ABOUT THE BOOK
The first thing you’re going to want to know about me is: Am I a boy, or am I a girl?
Riley Cavanaugh is many things: Punk rock. Snarky. Rebellious. And gender fluid. Some days Riley identifies as a boy, and others as a girl. The thing is . . . Riley isn’t exactly out yet. And between starting a new school and having a congressman father running for reelection in uber-conservative Orange County, the pressure—media and otherwise—is building up in Riley’s so-called “normal” life.
On the advice of a therapist, Riley starts an anonymous blog to vent those pent-up feelings and tell the truth of what it’s REALLY like to be a gender-fluid teenager. But just as Riley’s starting to settle in at school—even developing feelings for a mysterious outcast—the blog goes viral, and an unnamed commenter discovers Riley’s real identity, threatening exposure. Riley must make a choice: walk away from what the blog has created—a lifeline, new friends, a cause to believe in—or stand up, come out, and risk everything.
Describe your book 5 words.
Gender-fluid teen’s blog goes viral.
Feels, laughs, angry, witty, love.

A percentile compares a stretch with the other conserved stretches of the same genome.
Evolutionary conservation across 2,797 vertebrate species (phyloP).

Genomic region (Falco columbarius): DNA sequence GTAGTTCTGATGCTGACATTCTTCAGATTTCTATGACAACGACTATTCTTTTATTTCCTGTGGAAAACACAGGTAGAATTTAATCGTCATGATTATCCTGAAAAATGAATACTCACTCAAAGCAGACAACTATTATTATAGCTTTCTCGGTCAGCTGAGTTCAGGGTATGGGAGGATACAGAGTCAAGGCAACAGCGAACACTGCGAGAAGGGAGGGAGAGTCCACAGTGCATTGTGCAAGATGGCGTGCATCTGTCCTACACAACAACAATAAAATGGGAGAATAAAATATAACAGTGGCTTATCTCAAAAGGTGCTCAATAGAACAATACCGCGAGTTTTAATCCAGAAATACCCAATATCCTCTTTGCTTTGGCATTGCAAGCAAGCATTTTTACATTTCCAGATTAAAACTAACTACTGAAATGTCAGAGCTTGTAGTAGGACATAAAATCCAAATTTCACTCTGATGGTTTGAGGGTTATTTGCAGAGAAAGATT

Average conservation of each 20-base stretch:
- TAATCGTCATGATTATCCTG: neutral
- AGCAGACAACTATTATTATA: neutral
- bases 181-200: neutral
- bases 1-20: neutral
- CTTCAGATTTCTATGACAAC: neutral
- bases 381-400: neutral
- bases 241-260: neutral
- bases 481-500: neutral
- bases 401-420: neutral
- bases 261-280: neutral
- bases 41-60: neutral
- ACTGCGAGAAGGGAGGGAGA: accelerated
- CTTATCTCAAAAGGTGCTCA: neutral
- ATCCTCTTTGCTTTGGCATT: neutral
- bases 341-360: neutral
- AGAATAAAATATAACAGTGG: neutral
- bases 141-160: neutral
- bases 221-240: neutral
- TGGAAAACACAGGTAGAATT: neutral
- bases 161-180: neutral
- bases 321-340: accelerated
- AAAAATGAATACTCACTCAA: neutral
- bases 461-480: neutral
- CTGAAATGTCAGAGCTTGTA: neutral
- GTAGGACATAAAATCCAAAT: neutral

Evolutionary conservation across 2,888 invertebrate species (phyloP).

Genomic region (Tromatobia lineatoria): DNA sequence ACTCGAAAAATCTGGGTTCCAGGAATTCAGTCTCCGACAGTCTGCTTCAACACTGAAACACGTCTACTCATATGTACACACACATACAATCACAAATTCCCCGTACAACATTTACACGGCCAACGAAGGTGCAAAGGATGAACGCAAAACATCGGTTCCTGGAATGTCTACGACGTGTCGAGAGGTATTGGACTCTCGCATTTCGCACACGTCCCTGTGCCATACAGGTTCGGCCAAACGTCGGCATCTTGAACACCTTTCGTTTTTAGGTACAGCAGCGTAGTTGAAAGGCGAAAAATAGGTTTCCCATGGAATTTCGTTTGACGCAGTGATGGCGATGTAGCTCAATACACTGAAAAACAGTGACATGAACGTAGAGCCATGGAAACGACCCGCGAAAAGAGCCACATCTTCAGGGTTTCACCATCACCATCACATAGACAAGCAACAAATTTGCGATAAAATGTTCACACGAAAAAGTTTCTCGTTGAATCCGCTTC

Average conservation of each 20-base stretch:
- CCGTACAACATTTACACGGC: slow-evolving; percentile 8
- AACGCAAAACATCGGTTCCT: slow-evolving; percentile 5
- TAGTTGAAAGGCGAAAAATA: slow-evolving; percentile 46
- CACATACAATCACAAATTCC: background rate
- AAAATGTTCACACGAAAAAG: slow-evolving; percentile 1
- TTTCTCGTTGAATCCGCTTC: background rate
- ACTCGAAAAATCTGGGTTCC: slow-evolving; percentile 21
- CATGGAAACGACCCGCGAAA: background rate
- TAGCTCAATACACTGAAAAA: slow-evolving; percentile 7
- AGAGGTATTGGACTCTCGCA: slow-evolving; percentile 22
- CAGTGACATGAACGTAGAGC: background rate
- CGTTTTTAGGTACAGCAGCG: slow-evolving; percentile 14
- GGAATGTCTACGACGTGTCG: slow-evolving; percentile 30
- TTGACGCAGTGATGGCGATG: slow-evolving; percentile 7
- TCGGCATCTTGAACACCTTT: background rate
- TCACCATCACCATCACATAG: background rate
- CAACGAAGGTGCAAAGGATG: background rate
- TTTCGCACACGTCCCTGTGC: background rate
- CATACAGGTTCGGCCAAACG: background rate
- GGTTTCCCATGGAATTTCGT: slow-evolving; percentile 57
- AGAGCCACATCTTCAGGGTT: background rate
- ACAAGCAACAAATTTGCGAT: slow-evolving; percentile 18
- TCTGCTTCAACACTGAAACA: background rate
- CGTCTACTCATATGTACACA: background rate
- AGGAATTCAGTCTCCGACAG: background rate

Most asked author question but... what made you want to write this book?
There was a news story in my county about a transgender teen who sued the school district for the right to use the bathroom that aligned with their gender identity rather than their birth-assigned sex. I was deeply moved by their story and woke up three days in a row thinking about it. What would it be like to go to school the day after that story broke? I was inspired by the teen’s bravery and knew I had to write about it.
Do you have any odd writing habits?
Odd? No. I mean, I say an incantation (which I wrote) each morning before I sit down to write, and then I wave the wand that chose me at the Harry Potter theme park in Orlando, and say, “Expecto Patronum!” But I wouldn’t call that “odd.”
Are are you are Plotter or Pantser?
A pantser. I sit down with an idea of what I’m going to write, and then the characters show up and change it. It’s exhilarating and horrifying.
What character(s) did you have the most fun writing about?
Solo was so much fun! Writing the beginning of Symptoms of Being Human was very sad--and then Solo came along and informed me that the book was going to be funny, too. It was a great relief.
What was your favorite scene to write?
The one I can tell you about without spoiling? Probably the scene between Solo and Riley at the vintage 80s video arcade. I love the way those two relate to one another. I had friendships like that in high school, and they saved me.
Cats or dogs? Yes!
Unicorns or zombies? Zombies.
Favorite color? Black. Or Blue. No, black.
Favorite movie/TV show? Almost Famous/House of Cards
If you had one superpower, what would it be? Invisibility.
ABOUT THE AUTHOR
Before becoming a novelist, Jeff Garvin acted on TV and toured as the lead singer of a rock band. He has a BFA in Film from Chapman University and lives in Southern California, surrounded by adorable, shedding beasts.
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